National Geographic Resolution in Bahia Parrynear Admiralty Sound | Credit: Macduff Everton

“A little too abstract, a little too wise, it is time for us to kiss the Earth again…”  

              —Robinson Jeffers, Return 

Land of the Unseen

National Geographic Resolution off Bernal Glacier, Canal de Los Montañas | Credit: Macduff Everton

We board the National Geographic Resolution, newly christened in 2021 and captained by Martin Graser. Peter Wilson is the Expedition leader. I join Macduff, who is the National Geographic photographer on this eight-day expedition into the fjords, archipelagos, and islands of Patagonia. 

Chilean pilot Hector Carrasco (left) and Safety Officer Yuri Bratash (right) navigate Resolution on way to Canal de Las Montañas and Bernal Glacier | Credit: Macduff Everton

This is a land of the Unseen — so much of it lies beneath the surface. From the tip of an iceberg to the craggy top of a fjord, their underwater presence expands far and wide. It is not an easy place to get to, the ends of the Earth. Patagonia is an area shared by Chile and Argentina, a place where boundaries matter greatly to the human inhabitants, not so much the rest of biological life. 

Patagonia is a land layered in legend and redolent with mystery. Its very name has become a metaphor for the wild and extreme. In 1520, Ferdinand Magellan and his crew brought back tales of a near-mythic race of naked humans. They imagined these creatures to personify the monster in Primaleon, a popular chivalric potboiler of the day, in which a knight rescues a princess from the grips of a huge, blood-smeared, meat-eating colossus called Pathagon. Thus, literature fueled Magellan’s imagination to name the region. It was just the first of many exaggerations and romantic notions associated with the area that continues to be known as Patagonia.

Asada at an estancia

After landing and overnighting in Santiago, Chile, we fly a charter to Punta Arenas, the southernmost airport on the continent. Then a three-hour bus ride to reach our ship. Midway, we enjoy a visit to Estancia Río Penitentes.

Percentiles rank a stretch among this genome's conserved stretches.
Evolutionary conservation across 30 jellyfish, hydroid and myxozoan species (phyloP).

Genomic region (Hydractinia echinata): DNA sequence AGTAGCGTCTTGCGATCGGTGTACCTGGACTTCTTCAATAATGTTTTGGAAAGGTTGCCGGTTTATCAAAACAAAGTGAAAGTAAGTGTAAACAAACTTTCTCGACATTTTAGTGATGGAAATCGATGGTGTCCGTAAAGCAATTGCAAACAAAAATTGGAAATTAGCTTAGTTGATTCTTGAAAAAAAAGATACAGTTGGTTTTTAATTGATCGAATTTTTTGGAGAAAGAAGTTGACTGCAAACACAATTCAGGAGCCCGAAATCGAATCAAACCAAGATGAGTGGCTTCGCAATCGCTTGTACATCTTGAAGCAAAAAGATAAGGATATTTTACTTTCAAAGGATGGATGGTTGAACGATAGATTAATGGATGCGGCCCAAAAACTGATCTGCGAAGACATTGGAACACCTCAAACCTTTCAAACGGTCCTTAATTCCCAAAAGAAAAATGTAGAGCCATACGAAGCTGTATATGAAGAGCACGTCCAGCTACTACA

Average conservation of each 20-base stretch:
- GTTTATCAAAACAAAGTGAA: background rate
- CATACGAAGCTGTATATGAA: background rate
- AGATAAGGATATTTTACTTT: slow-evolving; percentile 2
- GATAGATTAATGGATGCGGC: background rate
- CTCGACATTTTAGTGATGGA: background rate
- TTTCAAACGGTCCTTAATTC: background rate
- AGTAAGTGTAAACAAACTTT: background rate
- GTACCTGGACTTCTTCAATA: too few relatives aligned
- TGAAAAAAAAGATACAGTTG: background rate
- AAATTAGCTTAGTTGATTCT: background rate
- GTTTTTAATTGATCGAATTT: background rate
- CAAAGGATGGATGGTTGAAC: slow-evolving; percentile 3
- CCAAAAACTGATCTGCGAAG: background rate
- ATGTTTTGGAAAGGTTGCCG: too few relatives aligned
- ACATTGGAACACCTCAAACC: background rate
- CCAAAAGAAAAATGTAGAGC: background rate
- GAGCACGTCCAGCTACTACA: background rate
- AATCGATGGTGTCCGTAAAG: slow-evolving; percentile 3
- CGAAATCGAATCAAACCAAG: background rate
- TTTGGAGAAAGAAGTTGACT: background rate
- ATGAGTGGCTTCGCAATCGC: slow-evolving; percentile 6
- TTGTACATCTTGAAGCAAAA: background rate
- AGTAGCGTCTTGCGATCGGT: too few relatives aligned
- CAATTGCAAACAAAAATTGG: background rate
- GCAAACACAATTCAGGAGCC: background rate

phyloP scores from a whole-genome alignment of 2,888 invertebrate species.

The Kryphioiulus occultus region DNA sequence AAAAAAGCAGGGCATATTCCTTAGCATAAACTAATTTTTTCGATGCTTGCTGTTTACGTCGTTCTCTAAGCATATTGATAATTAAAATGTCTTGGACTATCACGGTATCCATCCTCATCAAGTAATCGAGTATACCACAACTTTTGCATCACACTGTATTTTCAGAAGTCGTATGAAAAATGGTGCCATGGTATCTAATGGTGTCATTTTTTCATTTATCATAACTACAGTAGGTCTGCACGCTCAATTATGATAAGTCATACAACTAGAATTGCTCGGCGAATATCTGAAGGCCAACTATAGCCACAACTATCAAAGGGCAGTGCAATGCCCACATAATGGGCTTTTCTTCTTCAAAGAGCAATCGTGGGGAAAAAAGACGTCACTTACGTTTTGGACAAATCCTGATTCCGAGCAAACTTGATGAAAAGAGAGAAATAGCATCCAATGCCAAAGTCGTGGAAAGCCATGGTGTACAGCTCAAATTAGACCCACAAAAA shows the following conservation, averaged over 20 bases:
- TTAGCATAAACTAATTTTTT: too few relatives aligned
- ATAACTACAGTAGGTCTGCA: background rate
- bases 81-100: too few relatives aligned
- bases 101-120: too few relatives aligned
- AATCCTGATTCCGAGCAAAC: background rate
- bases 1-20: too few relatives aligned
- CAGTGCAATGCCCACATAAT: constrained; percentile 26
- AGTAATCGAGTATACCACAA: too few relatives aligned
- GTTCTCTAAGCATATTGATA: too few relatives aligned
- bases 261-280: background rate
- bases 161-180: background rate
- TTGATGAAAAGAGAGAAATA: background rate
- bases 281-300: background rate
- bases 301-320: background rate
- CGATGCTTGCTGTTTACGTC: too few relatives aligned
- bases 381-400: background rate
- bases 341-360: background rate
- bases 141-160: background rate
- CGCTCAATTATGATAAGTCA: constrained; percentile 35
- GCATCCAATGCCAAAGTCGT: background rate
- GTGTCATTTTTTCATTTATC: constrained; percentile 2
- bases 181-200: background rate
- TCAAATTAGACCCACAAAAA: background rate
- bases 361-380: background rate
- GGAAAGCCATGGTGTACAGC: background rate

Guests enjoying an asado, a Patagonian barbecue | Credit: Macduff Everton

It is windy, chilly, with snow flurries, but upon entering the aroma and warmth of the dining hall handsome men sporting the traditional boina — the traditional caps worn by gauchos and baqueanos — welcome and invite us to enjoy a chilled pisco sour. An entire lamb, flayed and fastened to an iron rack was roasting on a hot fire. I now know the origin of ‘rack of lamb.’ Long tables accommodate us all for an asada, a sumptuous feast of grilled lamb, roast potatoes, salads, and fine Chilean red wine.

The Morrison family from Scotland settled here in 1891 and the ranch remains in the care of their descendants, brothers Alexander and Cristian Dick, who shepherd flocks of sheep and a herd of 75 llama. Afterwards, fully sated, we make our way to Puerto Natales to meet our ship docked in Last Hope Sound. After greeting the captain, expedition leader and staff, we settle into our cabin. That night I had the first sound and delicious sleep in days. 

To the Fjords 

Eleven smart and friendly staff safely usher us in and out of Zodiacs for daily excursions, all the while imparting their deeply informed understanding of glaciology, geology, ornithology, indigenous culture, marine biology, undersea wonders, and even a bit of Medieval English literature, and Flamenco guitar. They are our enhanced eyes as we cruise through narrow canales or arrive on a caleta to explore inland. The guides work tirelessly to create an experience that enriches our appreciation, preparing recaps that we enjoy every evening, while sipping a drink served to us along with hors d’oeuvres. Captain Martin and his team, Peter and Macduff, and naturalists Jeff, Dan, Kevin, Shayne, Jackie, Katie, Jesse, Andreas, Rob, and Cammi, and a well-trained crew are the skilled underpinnings that create such a smoothly run operation.